The cross-disciplinary experiments and self-empowering strategies imagined in the Black Mountain College just might be urgently needed in times of so-called Post-Democracy and Post-Facts, which imply a reformulation of the public sphere. Is there a potential in the cultural sphere that might offer a space for democratization? Does the impact of new working methods linked to digital technology drive further interconnections and resources that create other public spheres? Might this be a catalyst for new patterns of a communal exchange? And what does this mean for the teaching and learning of arts and design, for the structures, formats, and content of learning/teaching, for an institution?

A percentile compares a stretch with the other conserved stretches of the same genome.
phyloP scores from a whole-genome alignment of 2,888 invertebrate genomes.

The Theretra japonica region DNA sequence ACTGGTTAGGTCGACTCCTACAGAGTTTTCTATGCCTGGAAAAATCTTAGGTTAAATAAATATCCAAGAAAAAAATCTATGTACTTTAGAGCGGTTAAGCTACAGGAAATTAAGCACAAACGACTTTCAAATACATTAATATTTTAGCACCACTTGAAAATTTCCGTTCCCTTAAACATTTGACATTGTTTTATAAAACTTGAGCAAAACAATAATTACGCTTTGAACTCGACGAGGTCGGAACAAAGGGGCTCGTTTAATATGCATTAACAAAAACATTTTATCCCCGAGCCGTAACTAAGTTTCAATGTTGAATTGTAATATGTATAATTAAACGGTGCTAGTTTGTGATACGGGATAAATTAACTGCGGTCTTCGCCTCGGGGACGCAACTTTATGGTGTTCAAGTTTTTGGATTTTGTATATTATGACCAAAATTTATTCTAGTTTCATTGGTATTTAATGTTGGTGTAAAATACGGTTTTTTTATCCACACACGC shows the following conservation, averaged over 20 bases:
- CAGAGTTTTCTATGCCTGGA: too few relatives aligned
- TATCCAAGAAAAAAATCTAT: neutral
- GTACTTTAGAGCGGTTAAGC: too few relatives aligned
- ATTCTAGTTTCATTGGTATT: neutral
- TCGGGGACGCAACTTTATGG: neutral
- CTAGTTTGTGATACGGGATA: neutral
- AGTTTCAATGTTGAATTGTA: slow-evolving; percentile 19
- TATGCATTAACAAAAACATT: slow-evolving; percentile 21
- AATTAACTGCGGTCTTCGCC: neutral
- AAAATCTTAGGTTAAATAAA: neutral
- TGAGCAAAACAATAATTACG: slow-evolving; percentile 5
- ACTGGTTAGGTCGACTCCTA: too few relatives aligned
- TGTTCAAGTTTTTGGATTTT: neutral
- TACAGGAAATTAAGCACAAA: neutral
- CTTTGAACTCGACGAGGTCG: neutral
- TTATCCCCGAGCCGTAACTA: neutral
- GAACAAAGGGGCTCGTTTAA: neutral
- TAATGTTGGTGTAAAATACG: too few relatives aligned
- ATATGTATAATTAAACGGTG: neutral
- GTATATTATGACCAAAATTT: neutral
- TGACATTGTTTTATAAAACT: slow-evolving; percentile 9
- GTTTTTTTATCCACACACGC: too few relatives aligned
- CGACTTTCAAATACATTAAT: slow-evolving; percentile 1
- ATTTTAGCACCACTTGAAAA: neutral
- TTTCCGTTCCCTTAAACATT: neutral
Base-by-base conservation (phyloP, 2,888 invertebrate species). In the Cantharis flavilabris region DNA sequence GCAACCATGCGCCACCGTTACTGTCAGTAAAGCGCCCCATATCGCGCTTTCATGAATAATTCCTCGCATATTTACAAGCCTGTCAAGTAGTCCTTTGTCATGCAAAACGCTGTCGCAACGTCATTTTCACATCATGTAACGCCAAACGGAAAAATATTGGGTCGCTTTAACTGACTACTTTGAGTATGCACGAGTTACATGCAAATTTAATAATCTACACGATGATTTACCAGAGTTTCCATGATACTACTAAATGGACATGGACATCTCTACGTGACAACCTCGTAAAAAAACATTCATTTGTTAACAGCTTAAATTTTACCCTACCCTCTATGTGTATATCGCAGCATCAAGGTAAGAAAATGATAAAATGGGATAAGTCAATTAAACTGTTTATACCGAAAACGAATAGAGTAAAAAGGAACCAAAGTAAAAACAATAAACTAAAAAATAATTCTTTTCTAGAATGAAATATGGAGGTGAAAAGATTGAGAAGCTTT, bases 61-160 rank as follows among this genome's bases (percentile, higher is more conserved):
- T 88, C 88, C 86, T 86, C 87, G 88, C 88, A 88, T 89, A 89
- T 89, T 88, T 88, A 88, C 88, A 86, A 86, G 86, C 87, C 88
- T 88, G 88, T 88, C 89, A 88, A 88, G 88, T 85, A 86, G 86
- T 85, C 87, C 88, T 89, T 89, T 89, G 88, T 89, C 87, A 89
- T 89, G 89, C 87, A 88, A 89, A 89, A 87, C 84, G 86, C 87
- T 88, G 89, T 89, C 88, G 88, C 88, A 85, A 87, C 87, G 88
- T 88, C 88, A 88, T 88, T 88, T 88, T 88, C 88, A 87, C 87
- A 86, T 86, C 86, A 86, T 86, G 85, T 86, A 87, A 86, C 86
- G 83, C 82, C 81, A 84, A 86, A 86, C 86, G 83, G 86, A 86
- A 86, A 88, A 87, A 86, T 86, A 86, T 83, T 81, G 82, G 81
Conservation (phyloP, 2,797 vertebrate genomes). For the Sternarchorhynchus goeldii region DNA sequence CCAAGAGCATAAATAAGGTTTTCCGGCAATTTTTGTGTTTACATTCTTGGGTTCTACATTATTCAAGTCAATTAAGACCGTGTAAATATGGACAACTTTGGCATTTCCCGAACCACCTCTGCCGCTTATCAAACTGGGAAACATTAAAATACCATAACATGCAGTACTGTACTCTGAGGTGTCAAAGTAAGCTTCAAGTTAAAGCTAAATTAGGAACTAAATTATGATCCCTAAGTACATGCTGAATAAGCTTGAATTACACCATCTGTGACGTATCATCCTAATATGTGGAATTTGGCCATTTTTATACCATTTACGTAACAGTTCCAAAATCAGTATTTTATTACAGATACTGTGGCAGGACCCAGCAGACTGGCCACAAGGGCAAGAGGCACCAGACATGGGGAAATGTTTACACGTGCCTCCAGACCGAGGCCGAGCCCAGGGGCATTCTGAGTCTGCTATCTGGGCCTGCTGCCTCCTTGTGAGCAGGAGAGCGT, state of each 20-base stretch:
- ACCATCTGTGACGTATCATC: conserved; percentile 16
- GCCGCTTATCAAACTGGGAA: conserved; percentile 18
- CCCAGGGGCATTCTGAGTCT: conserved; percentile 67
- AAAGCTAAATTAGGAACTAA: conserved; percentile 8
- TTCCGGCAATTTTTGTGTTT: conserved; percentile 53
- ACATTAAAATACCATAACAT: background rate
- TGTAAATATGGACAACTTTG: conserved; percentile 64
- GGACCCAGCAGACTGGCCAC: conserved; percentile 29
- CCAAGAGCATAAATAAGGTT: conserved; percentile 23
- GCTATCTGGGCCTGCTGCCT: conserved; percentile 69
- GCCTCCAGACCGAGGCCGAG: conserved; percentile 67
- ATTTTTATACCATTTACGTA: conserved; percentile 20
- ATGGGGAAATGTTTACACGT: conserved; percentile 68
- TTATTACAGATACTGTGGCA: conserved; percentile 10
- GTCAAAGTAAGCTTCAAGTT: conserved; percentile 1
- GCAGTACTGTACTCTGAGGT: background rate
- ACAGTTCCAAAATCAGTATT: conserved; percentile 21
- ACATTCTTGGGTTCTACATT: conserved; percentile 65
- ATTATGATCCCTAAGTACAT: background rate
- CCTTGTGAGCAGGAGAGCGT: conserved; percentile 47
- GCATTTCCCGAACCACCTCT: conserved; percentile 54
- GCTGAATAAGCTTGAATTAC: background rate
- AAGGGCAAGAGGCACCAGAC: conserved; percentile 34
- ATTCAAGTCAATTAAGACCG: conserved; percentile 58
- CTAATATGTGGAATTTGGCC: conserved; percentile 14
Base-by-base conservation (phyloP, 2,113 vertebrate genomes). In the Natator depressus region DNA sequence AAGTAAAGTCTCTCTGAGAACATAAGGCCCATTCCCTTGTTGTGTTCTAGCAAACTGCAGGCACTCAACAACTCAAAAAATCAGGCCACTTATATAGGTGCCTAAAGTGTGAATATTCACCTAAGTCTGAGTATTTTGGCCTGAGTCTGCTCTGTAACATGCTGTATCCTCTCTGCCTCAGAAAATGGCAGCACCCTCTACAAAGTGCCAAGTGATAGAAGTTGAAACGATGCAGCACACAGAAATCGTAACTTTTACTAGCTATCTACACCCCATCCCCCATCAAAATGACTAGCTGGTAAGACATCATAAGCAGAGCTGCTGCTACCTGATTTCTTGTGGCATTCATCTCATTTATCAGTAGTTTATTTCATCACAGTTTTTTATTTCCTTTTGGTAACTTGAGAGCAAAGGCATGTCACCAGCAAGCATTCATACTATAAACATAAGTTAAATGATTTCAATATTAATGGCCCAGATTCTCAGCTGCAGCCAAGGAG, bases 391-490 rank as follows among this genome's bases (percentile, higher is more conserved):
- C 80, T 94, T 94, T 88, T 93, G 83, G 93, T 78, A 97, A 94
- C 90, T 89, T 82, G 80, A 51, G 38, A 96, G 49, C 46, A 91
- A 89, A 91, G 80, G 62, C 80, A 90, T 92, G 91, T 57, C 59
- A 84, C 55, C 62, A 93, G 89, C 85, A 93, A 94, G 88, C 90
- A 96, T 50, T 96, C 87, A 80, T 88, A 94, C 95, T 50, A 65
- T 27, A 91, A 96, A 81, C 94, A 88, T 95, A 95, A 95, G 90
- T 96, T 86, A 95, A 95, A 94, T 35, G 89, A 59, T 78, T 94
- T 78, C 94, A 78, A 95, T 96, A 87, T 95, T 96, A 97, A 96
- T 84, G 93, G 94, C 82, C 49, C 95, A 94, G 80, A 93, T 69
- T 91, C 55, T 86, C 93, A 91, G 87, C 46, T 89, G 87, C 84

This issue asked these questions in relation to anti-democratic tendencies in many countries worldwide. How can education still hold up democratic values, while at the same time presumably measuring its success by careers in the market?
Next Issue 44 in 2020
Curating Contemporary Music